This past Tuesday, I stopped in to talk with a tenant in one of my buildings about a problem she was having with an intermittent ceiling leak. As I was chatting away with her, I noticed she had several paper cranes on her desk. I asked if she had lived or been stationed in Japan. She was and we talked a bit about our respective experiences on the island nation. That brings me to this week’s moment in the Flashback Friday series: my experience with origami.
How I first came across this moment? My first experience with origami was in elementary school when I read Sadako and the Thousand Paper Cranes. That was when I first learned about the atomic bombs that were dropped on Hiroshima and Nagasaki, respectively. When I made the move to Tokyo in 2007, I was introduced to origami in live person. One of my Japanese co-workers had a display of paper cranes at her desk and I was intrigued. I asked her if she could teach me how to make them and she did. That proved to be a boon to my experience with origami.
What it meant to me then? Back in 2007, me practicing and perfecting the art of origami was my way of fitting in with the Japanese local culture, which mattered a lot to me. I had a running agreement with my co-worker that anytime either of us got a call from an officer’s wife that we couldn’t resolve at our level, we had to make a paper crane for the other person. Let’s just say that she got a lot more than the 3 paper cranes I got. One of the more underrated moments of my Japan residency was leaving a paper crane at the Children’s Peace Monument during my lone visit to Hiroshima in 2009.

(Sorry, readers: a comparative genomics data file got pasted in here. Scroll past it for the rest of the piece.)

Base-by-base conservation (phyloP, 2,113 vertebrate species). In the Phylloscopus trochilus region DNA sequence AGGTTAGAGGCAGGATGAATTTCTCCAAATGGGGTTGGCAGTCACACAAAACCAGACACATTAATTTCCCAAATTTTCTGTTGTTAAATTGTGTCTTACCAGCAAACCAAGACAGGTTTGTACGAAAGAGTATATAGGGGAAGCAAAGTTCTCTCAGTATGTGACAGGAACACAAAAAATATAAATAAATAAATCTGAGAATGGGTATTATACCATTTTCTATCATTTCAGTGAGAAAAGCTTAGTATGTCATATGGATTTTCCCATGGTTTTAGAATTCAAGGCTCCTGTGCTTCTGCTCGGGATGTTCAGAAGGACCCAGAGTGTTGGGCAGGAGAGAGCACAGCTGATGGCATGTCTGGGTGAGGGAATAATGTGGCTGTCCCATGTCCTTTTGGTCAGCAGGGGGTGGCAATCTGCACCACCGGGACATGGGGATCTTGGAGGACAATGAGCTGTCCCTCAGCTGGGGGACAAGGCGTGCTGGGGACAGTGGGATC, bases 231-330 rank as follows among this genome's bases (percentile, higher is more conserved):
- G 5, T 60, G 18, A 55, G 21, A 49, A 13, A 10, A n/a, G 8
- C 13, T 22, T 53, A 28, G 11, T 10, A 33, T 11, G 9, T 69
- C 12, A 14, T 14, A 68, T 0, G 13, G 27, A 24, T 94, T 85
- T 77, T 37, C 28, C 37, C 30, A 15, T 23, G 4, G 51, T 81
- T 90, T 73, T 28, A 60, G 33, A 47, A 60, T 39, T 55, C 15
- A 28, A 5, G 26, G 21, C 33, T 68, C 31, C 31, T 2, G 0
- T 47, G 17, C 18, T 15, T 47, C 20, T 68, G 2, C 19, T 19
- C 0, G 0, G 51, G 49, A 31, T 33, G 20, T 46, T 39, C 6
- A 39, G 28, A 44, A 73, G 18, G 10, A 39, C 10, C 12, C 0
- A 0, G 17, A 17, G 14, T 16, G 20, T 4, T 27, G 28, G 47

What it means to me now? I haven’t made a paper crane or any kind of origami since 2010. I left Japan to return to the United States before the arts and crafts center at Yokota Air Base started offering advanced origami classes. I really wanted to learn how to make a stellated icosahedron as I was very jealous of the ones the Japanese-Portuguese woman I dated had all over her apartment. Tuesday’s reintroduction to origami has me thinking back to how it felt when I used to make paper cranes at my desk in the 374th Civil Engineer Squadron Customer Service Office. While I don’t have to use it as my way in regarding Japanese culture, I suppose it would make for a fantastic icebreaker or “I can do this” moment in conversation.